Cell lineage patterns in maize embryogenesis: a clonal analysis

Poethig, R. S. ; Coe, E. H. ; Johri, M. M. (1986) Cell lineage patterns in maize embryogenesis: a clonal analysis Developmental Biology, 117 (2). pp. 392-404. ISSN 0012-1606

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Official URL: http://www.sciencedirect.com/science/article/pii/0...

Related URL: http://dx.doi.org/10.1016/0012-1606(86)90308-8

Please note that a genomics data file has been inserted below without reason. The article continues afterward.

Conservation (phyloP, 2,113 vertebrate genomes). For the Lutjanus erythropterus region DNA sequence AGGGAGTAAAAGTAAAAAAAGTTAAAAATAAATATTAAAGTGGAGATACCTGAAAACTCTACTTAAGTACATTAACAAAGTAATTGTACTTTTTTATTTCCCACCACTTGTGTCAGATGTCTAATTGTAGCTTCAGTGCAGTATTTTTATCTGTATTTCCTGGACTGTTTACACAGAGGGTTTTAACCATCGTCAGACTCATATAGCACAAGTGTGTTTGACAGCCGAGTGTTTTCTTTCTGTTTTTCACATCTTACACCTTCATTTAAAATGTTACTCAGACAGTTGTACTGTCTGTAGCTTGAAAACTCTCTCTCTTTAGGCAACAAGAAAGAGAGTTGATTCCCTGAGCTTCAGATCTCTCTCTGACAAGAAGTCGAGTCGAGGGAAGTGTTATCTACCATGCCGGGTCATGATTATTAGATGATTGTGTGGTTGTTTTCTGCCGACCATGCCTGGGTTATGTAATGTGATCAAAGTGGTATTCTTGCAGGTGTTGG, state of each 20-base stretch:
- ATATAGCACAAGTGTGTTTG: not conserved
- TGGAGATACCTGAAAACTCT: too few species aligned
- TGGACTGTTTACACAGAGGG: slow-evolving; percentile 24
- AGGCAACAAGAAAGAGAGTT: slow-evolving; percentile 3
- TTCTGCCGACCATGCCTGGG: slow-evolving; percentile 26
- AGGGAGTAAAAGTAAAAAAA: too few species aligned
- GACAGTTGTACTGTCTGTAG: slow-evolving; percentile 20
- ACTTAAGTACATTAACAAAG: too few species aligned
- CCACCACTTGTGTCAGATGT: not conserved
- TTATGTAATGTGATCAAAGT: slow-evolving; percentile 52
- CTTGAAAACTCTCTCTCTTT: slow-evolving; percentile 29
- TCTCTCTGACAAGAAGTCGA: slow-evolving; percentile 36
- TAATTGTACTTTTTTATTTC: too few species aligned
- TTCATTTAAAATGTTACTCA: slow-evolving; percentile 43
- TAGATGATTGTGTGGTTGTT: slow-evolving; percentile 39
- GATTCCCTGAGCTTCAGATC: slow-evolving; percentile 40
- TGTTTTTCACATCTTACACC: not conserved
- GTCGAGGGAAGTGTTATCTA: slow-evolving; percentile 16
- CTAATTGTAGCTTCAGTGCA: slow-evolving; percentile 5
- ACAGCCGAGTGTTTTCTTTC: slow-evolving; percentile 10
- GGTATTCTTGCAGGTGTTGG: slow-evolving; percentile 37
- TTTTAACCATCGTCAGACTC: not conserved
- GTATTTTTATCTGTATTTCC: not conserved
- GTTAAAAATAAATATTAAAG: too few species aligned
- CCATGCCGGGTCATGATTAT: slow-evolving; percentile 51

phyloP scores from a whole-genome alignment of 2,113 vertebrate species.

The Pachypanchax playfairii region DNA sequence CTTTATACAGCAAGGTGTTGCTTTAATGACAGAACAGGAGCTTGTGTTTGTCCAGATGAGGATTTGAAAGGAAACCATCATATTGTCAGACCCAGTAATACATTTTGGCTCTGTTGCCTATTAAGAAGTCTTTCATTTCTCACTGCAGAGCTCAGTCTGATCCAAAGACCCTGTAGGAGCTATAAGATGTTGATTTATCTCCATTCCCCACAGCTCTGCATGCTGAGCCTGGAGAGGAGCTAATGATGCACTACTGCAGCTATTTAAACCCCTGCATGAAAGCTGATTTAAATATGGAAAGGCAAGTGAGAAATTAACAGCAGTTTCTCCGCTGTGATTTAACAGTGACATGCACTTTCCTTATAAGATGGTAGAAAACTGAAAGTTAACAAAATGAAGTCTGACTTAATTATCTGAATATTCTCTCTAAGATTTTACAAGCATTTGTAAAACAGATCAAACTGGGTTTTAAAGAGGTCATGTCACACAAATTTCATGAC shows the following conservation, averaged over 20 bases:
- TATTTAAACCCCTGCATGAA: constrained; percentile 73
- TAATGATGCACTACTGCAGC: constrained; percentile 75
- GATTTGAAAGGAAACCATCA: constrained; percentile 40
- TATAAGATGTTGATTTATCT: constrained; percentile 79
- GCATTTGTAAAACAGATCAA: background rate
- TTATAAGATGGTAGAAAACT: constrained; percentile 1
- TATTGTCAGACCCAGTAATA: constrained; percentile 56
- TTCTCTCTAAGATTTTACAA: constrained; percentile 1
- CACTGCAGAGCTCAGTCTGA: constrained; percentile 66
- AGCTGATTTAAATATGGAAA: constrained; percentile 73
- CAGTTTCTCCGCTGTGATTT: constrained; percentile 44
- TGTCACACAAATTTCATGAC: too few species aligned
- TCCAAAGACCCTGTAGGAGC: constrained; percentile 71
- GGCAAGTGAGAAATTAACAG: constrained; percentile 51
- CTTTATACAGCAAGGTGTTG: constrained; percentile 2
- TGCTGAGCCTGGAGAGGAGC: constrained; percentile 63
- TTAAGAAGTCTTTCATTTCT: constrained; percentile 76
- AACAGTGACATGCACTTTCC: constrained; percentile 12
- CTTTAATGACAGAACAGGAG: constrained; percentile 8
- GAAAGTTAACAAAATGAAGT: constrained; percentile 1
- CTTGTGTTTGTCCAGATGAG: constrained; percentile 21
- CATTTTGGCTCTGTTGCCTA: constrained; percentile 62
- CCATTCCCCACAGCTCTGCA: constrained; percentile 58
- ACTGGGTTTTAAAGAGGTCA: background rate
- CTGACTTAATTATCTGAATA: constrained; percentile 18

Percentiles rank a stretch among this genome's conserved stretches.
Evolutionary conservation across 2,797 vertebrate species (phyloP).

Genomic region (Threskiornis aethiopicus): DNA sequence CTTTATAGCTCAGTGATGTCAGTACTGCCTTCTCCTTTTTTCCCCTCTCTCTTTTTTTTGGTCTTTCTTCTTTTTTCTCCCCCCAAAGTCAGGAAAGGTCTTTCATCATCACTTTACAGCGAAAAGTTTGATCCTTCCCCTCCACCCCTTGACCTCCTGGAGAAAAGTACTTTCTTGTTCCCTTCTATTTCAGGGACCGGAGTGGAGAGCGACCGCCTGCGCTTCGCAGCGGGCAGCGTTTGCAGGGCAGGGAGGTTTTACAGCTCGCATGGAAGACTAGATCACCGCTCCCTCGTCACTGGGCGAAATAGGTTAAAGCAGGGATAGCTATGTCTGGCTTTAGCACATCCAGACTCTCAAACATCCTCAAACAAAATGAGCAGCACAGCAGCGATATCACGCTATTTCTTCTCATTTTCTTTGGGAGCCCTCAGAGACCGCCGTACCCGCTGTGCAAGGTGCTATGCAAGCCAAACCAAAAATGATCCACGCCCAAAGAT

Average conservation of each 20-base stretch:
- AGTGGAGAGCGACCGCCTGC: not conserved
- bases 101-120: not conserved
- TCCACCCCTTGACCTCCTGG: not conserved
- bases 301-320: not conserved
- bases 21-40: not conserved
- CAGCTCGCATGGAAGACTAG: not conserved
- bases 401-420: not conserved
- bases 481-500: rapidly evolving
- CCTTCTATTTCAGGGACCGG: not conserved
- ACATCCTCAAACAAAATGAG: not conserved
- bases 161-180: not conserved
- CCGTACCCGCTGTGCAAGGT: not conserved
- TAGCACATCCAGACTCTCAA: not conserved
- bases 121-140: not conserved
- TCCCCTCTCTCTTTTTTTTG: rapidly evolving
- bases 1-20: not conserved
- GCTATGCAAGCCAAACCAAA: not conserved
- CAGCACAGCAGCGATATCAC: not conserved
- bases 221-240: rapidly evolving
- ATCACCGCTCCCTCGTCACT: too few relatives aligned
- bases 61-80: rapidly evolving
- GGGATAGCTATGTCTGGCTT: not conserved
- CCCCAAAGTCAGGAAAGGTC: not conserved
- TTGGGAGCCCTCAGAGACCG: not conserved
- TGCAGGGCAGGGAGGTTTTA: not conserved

The embryonic cell lineage of the shoot meristem in maize (Zea mays L.) has been characterized using clonal analysis. Although there is considerable variability in the size and distribution of somatic sectors induced at a given time in embryogenesis, the fate of meristematic initials is not entirely random. During embryogenesis the number of cells in the presumptive shoot meristem increases and their fate becomes progressively more restricted. Cells toward the periphery of the presumptive meristem give rise to the lower nodes of the plant, while central cells form more distal nodes. Cell lineages become restricted to single nodes starting at the base of the plant, indicating that restriction of cell fate progresses from the periphery towards the center of the meristem. The number of twin shoots produced by X irradiation declines dramatically between 8 and 10 days after pollination, and is preceded by an acropetal progression in the level at which twinning occurs. This phenomenon suggests that the shoot meristem becomes determined gradually and that this process is completed between 8 and 10 days after pollination; i.e., just prior to or during the transition stage of development. At this stage the shoot primordium consists of 100–200 cells encompassing two or more cell layers of the embryo. The orientation of sectors that saddle the shoot (extend from one side of the shoot to the other) demonstrates that the shoot meristem arises from a region of the embryo containing longitudinally oriented cell files and that this cell pattern is at least partially preserved during shoot initation.

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